New hope for improved government health sector

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Every day there is fantastic news coming out from the new Pakatan Harapan (PH) government and every day we are more hopeful that the nation is on the mend.

In the health sector, we still have an uphill task when it comes to taking care of the health of over 31 million Malaysians.

The spiralling cost of drugs and medication, the scarcity of hospital beds and resources, the glut in those doing their housemanship, the dwindling number of clinics by general practitioners (GPs), the shortage in specialists, declining standards due to the mass production of doctors, and the list goes on.

It was heartening to see the new Minister of Health, Dr Dzulkefly Ahmad immediately tackling these issues as was evident from the numerous public statements he issued and his plan for a Health Advisory Council.

What seemed painfully obvious however, is that those very statements and plans had been repeatedly offered in the past yet the problems have persisted to this day.

It has always been said that you cannot continue to apply the same idea and expect a different outcome.

We need a radical overhaul rather than minor changes at the fringe.

Most of the solutions and proposals will likely come from those in the know, who are from the higher echelons of the Ministry of Health.

However, the real solutions would need to include as much feedback and consultation with all stakeholders such as both public and private sector doctors, and of course the ultimate beneficiaries of the system i.e. the public and patients themselves.

It is obvious that the houseman glut for example, was caused by too many universities churning out too many doctors, resulting in a lack of space for training, inadequate lecturers in some universities and a genuine concern for the “quality” of doctors graduating.

Why are we not consolidating universities and reducing numbers? That would increase the quality of training while decongesting the glut, ultimately resulting in better quality care.

GP practices are suffering as doctors’ fees are dismally low while operating costs have escalated. There are also stringent requirements and regulations from many regulating bodies that must be abided by.

Many GPs are barely able to survive and provide the much needed care for patients, and many have closed down over the years.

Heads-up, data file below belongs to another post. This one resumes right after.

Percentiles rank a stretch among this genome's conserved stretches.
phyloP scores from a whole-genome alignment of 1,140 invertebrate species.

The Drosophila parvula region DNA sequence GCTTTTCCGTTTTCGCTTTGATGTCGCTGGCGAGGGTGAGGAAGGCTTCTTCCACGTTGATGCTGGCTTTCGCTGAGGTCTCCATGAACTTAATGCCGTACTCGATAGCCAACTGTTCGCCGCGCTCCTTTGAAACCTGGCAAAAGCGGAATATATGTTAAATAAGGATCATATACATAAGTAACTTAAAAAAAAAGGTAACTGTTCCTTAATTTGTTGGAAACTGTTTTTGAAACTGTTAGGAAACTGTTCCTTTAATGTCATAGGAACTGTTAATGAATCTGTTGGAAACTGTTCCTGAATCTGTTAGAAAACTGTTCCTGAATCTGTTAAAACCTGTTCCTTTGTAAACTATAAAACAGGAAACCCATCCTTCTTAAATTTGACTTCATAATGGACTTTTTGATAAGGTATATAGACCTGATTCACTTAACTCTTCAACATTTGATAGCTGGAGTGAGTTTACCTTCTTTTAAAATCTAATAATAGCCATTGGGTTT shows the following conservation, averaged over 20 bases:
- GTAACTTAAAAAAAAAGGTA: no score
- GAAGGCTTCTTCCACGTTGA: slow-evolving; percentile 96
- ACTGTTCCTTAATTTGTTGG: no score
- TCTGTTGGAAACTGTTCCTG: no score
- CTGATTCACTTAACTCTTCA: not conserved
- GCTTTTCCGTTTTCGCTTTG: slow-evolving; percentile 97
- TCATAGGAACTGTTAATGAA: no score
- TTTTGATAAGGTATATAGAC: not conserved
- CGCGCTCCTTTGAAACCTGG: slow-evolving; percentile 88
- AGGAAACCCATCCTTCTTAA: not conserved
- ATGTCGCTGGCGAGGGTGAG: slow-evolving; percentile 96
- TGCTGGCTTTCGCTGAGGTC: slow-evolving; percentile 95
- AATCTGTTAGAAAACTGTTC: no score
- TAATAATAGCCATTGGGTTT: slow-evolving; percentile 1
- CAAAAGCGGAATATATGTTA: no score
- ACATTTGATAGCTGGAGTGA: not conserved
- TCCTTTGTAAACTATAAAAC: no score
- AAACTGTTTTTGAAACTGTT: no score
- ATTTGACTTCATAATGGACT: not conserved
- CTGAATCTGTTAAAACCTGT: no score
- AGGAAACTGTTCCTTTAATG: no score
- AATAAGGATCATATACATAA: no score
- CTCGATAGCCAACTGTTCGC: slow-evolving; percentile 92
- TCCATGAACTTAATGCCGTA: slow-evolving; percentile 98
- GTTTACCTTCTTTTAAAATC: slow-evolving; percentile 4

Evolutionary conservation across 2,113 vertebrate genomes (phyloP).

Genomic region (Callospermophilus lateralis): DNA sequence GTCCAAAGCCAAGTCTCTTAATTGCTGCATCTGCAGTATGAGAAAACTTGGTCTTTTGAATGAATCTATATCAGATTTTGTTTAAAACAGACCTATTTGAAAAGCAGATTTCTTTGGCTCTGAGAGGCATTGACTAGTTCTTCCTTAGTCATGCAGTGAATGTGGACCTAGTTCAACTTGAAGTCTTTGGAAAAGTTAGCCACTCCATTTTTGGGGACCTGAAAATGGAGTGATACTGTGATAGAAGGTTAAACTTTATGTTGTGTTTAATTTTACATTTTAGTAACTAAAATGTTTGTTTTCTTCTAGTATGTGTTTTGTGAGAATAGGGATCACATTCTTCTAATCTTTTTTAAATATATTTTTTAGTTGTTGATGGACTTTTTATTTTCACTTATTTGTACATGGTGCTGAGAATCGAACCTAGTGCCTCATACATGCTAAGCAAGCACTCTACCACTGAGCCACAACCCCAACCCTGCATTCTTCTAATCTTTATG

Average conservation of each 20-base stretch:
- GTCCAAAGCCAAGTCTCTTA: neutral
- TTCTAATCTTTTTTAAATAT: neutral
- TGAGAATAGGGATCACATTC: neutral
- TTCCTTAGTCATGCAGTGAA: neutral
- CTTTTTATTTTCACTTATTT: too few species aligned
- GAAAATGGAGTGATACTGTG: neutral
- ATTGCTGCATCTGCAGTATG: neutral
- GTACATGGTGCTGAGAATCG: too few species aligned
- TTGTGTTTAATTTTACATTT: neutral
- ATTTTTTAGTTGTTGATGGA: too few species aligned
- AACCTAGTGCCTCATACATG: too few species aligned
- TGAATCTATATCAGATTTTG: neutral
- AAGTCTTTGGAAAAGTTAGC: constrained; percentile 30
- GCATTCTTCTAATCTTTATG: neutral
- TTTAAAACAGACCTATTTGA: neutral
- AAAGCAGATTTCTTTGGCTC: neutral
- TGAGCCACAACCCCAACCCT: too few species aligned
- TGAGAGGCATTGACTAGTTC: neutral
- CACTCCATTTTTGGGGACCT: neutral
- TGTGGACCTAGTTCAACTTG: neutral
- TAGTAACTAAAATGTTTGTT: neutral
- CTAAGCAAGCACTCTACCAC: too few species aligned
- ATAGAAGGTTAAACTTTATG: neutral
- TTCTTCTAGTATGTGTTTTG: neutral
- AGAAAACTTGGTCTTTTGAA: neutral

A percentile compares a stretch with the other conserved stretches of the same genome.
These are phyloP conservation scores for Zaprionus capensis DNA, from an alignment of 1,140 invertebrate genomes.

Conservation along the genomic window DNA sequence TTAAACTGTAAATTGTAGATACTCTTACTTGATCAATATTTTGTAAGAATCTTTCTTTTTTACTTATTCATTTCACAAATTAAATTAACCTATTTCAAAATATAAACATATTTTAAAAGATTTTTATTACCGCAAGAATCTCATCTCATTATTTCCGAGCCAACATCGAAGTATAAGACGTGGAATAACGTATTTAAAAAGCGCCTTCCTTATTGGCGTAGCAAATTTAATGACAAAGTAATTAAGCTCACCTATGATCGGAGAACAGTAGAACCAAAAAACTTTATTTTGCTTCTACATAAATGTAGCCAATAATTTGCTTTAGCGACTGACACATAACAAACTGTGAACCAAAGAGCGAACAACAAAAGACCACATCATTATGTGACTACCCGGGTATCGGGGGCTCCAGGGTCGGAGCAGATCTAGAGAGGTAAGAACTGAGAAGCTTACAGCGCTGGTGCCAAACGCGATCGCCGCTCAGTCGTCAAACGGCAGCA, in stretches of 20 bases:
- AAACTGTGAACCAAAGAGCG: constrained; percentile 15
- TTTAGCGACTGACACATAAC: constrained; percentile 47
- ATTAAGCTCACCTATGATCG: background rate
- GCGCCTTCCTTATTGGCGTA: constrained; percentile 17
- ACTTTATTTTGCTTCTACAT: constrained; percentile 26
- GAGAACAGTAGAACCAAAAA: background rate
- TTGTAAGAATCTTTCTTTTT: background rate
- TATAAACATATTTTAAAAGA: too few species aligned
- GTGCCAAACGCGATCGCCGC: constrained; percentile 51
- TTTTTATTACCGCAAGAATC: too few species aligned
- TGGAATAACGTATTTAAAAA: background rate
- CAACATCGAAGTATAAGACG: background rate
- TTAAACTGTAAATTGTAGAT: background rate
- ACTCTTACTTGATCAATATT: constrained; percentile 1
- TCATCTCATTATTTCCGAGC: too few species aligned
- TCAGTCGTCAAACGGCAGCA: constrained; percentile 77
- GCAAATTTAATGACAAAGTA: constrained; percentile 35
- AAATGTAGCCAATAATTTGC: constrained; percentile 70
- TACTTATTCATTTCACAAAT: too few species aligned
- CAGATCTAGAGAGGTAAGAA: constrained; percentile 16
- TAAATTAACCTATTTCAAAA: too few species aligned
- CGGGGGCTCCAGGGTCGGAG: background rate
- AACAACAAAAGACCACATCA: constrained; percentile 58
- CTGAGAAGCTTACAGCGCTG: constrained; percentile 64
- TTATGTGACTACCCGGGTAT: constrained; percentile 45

Their fees have not been revised in over a decade and many of their problems remain unsolved.

Why then are 1Malaysia Clinics that offer minimal functions still being enhanced rather than closed down or the resources of existing GP clinics used instead to enhance care and encourage public-private collaboration?

Many patients and the public in general receive less healthcare as governmental budgets spiral with the ever-increasing burden of non-communicable diseases.

Why do we not have the political will to decrease the cost of drugs and medical supplies by cutting out middlemen and implementing a national health financing scheme that makes every citizen take care of their own health by contributing to the scheme?

The RM1 outpatient treatment has to go as citizens take their healthcare for granted and may not be encouraged to lead a healthy lifestyle.

Obviously in such a scheme, there should be a safety net for the B40 and marginalised groups.

There is no better time to be inclusive as we embark on the political will to change for the better. Perhaps for a start, a town hall meeting with all stakeholders nationwide can be considered by the minister to gather real feedback from the ground.

As the saying goes, in order to prescribe correct treatment, we must first diagnose accurately by conducting a comprehensive examination besides listing down the history of the patient aka the stakeholders and public. To heal, we must have the political will to do what is needed.

We look forward to a healthier Malaysia from a government of hope, by the people, for the people.


Intercare-asia

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